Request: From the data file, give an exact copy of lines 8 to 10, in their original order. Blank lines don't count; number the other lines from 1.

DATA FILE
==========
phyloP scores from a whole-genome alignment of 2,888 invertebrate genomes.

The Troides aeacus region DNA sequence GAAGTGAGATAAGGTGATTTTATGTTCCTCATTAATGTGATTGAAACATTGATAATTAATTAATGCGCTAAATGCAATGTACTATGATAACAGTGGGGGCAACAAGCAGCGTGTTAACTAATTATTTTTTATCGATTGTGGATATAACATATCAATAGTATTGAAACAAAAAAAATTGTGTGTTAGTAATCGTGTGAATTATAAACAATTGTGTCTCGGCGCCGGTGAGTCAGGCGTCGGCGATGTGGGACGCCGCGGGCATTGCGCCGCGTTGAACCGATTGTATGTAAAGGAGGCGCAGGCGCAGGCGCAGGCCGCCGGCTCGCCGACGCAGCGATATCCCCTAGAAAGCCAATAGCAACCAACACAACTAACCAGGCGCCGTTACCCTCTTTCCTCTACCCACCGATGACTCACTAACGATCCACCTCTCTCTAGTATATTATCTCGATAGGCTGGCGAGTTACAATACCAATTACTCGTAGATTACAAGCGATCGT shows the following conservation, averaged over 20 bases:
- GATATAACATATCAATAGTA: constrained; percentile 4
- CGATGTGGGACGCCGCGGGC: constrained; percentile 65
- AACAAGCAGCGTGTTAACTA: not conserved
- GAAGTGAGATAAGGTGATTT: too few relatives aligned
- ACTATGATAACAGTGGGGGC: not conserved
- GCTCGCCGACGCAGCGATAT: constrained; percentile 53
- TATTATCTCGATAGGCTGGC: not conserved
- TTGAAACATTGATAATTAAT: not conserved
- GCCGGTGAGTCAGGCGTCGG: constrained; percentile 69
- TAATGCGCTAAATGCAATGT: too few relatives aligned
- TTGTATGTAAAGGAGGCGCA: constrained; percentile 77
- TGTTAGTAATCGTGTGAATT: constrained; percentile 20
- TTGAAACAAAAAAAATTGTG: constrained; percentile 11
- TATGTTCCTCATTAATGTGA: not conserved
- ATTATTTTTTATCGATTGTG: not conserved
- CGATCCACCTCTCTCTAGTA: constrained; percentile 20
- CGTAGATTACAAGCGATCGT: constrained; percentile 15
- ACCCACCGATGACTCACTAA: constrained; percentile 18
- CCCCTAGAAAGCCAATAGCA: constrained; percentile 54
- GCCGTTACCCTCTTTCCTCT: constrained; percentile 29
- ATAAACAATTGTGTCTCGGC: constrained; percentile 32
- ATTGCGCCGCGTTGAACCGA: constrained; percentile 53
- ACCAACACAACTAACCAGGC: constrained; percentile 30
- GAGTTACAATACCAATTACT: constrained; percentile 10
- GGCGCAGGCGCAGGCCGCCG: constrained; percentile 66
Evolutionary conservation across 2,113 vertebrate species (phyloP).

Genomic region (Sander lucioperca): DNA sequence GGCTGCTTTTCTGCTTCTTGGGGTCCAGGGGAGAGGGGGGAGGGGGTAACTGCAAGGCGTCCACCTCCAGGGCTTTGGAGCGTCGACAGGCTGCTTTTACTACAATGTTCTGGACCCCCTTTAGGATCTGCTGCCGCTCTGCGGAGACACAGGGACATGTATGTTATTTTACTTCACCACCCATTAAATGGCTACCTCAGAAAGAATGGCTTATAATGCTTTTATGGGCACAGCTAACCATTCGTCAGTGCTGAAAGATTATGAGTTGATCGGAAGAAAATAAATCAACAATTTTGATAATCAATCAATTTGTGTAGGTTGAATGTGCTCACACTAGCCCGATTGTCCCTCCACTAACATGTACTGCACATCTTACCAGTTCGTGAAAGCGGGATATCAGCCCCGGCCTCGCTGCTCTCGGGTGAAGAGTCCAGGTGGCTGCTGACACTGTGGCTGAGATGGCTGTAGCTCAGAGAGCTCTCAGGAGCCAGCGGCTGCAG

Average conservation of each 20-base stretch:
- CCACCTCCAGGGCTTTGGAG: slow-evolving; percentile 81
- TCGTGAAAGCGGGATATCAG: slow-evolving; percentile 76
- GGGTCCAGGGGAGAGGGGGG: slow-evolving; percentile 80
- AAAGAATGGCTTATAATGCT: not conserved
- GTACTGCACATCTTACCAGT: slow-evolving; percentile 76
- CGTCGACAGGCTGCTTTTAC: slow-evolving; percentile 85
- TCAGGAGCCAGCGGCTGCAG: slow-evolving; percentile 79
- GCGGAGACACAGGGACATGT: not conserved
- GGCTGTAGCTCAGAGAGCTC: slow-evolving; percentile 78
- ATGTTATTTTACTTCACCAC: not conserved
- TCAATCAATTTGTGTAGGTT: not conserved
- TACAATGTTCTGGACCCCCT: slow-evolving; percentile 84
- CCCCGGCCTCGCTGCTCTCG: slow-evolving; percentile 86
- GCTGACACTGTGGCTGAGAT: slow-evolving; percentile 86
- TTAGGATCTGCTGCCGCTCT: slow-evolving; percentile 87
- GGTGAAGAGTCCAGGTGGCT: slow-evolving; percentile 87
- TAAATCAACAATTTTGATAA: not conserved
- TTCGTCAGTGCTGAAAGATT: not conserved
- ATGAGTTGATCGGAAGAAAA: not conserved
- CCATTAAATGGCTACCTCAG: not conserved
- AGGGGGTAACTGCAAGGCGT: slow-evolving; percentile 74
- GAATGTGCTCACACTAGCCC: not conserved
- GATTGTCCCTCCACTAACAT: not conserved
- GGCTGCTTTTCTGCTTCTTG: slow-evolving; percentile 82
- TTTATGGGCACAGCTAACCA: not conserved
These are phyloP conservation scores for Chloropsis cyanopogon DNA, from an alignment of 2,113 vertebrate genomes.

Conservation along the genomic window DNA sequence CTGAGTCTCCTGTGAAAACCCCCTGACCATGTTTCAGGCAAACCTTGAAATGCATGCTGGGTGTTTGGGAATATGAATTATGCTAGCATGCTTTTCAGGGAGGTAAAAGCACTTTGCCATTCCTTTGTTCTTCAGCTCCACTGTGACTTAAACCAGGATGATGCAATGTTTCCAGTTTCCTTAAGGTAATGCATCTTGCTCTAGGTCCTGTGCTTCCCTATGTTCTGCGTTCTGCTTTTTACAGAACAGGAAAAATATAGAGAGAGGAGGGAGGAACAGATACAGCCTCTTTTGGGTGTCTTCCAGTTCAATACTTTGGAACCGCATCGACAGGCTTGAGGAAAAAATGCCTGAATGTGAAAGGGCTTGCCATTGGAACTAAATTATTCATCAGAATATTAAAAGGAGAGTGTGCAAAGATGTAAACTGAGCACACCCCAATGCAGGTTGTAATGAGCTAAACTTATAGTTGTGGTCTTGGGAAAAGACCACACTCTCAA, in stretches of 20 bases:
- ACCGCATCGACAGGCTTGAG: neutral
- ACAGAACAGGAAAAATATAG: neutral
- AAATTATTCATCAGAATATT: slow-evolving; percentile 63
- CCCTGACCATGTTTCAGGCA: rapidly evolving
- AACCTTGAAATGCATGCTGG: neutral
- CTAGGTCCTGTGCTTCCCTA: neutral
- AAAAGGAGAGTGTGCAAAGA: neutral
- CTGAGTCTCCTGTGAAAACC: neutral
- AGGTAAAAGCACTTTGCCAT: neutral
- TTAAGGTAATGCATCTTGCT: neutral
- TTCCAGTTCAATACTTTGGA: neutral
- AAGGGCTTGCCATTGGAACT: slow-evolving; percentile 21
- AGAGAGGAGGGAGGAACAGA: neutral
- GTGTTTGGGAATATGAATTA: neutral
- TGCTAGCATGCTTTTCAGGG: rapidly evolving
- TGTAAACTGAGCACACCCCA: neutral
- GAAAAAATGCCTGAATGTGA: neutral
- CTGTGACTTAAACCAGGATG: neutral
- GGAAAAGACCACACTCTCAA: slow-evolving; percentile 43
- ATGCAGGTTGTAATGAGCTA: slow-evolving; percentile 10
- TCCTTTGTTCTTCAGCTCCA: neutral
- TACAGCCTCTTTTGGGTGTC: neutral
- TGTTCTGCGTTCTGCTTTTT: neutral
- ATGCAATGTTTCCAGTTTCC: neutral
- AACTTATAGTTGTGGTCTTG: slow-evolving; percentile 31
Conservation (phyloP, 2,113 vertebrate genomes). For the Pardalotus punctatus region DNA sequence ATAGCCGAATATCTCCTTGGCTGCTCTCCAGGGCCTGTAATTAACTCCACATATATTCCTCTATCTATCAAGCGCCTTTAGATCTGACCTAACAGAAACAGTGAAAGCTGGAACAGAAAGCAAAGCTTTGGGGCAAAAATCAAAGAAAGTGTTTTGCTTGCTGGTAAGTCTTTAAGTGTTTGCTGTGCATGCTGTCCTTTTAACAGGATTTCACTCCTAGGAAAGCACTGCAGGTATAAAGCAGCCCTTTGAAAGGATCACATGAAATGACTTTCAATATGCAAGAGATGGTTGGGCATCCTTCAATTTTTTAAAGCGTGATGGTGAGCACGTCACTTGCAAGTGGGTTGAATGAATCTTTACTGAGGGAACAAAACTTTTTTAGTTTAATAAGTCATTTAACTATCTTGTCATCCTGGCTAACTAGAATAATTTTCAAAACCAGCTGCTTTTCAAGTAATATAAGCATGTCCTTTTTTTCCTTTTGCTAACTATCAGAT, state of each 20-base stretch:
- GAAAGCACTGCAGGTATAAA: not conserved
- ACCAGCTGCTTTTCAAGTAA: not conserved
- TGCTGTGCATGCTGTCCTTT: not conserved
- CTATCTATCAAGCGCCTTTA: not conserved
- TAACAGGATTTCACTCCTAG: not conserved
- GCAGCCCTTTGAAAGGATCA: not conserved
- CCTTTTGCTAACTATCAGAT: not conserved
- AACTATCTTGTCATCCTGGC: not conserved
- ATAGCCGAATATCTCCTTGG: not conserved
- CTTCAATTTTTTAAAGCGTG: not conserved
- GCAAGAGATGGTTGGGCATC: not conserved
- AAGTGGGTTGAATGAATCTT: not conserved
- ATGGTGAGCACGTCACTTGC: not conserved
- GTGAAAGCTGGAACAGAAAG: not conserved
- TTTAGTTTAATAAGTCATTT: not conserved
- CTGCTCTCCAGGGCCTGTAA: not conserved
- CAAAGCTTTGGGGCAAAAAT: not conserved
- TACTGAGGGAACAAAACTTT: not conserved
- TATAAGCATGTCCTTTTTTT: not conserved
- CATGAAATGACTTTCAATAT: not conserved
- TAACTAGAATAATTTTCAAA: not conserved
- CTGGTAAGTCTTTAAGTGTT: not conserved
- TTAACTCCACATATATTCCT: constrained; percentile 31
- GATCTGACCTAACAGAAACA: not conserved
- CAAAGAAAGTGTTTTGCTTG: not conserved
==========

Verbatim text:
- GCTCGCCGACGCAGCGATAT: constrained; percentile 53
- TATTATCTCGATAGGCTGGC: not conserved
- TTGAAACATTGATAATTAAT: not conserved